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(Parts of Cerberus Shoal are now Big Blood , Fire on Fire and dilly dilly.)
Cerberus Shoal formed in the fall of 1994. Caleb Mulkerin had relocated from his native South Portland, Maine to Boston in order to join Chriss Sutherland and Thomas Rogers who were both attending universities in the area. All three were fresh from the American high school system and aspiring to begin a new way of life as well as a musical group. At that time, the fourth member, guitarist Josh Ogden, traveled weekly from Falmouth, Maine to Boston for rehearsals. The group played its first show in March of '95 at the renowned NYC punk space ABC No Rio. Working through the do-it-yourself punk scene of Ebullition Records and "Book Your own Fucking Life", this first incarnation of Cerberus Shoal released a self-titled 12-inch record and toured the U$A through the summer of 1995.
In the latter part of '95 the second incarnation of the group formed with the arrival of Kristen Hedges from Columbus, Ohio. Hedges took the place of Ogden on guitar. Within the next six months, the singles "Lighthouse in Athens Part One and Two" as well as the full length CD "And Farewell to Hightide" were written and recorded. Philadelphia's Tree Records released "…Hightide…" in the summer of '96, which also included the newest member, New Jersey native, David Mulder playing piano, organ and conga. This seemingly complete group toured throughout the summer only to lose Hedges who returned to Ohio come fall.
Once again, the group was left shorthanded and new material had to be created. So during the fall of '96 the four piece wrote "Breathing Machines" and "Never a Solution." The latter was never officially recorded though a version of the former was recorded live on air at WMPG in Portland, with artist/conceptualizer Tim Folland on vocals, and released by the band as a cassette single. "Breathing Machines" also appears in a different version on "Crash My Moon Yacht". Cerberus Shoal continued to tour mainly as a four piece, though Folland would at times accompany on vocals, visuals and groove tube, through that fall, winter and into the spring of '97.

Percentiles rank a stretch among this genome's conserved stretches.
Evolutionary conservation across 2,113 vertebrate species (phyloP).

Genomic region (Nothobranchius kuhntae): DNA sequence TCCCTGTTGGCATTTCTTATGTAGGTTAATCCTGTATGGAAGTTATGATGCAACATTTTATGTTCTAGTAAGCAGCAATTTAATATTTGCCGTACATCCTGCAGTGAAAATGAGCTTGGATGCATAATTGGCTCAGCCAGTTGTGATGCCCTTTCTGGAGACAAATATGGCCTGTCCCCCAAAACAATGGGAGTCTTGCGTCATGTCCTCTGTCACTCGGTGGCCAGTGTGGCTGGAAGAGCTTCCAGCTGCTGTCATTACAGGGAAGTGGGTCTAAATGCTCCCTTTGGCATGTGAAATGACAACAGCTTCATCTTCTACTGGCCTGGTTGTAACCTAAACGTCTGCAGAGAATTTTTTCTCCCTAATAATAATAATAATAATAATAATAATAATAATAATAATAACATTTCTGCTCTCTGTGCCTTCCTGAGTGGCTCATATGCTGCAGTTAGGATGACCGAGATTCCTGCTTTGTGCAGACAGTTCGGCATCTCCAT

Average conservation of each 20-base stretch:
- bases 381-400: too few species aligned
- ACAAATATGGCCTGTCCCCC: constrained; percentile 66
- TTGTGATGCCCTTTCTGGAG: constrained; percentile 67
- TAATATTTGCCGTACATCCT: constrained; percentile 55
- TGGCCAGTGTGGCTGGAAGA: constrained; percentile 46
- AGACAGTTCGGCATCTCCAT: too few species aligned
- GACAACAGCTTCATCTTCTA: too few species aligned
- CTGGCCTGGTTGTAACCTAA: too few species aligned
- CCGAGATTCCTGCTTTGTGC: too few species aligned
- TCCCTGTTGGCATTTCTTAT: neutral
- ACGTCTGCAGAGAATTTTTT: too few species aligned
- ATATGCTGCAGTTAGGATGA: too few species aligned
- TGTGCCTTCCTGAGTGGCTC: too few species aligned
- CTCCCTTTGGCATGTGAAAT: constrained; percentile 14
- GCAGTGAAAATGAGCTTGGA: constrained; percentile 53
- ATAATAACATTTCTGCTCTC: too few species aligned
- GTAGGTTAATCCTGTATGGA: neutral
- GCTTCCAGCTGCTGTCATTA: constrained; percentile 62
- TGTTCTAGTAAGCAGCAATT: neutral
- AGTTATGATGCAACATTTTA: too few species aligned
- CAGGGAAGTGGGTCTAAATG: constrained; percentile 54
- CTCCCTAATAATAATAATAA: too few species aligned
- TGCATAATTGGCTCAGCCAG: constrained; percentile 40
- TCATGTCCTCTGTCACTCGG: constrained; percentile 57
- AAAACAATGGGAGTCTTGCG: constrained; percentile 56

In May of '97 Cerberus began collaborating with another Portland-based group called tarpigh. The two groups along with two other Portland musicians, Shannon Systems and Dave Jonson, agreed to work on two soundtracks for Tim Folland's abstract shorts, "Elements of Structure" and "Permanence". On a Sunday in the middle of May they recorded at the Cerberus Shoal house (Tank 28) with volunteered equipment and time from engineer/producer Steve Drown and local pro audio dealer Fraser Jones. While watching the films, the group improvised the twenty-minute "Elements of Structure" and the thirty-minute "Permanence". As a result of the project's success, a bond was created between tarpigh and Cerberus Shoal. The music also proved to stand on its own. Though there was never any intention of releasing the music separately from the films, it was decided to make a record out of the soundtracks. In the fall of '98 the California-based label Audio Information Phenomena released the soundtrack record "Elements of Structure/Permanence".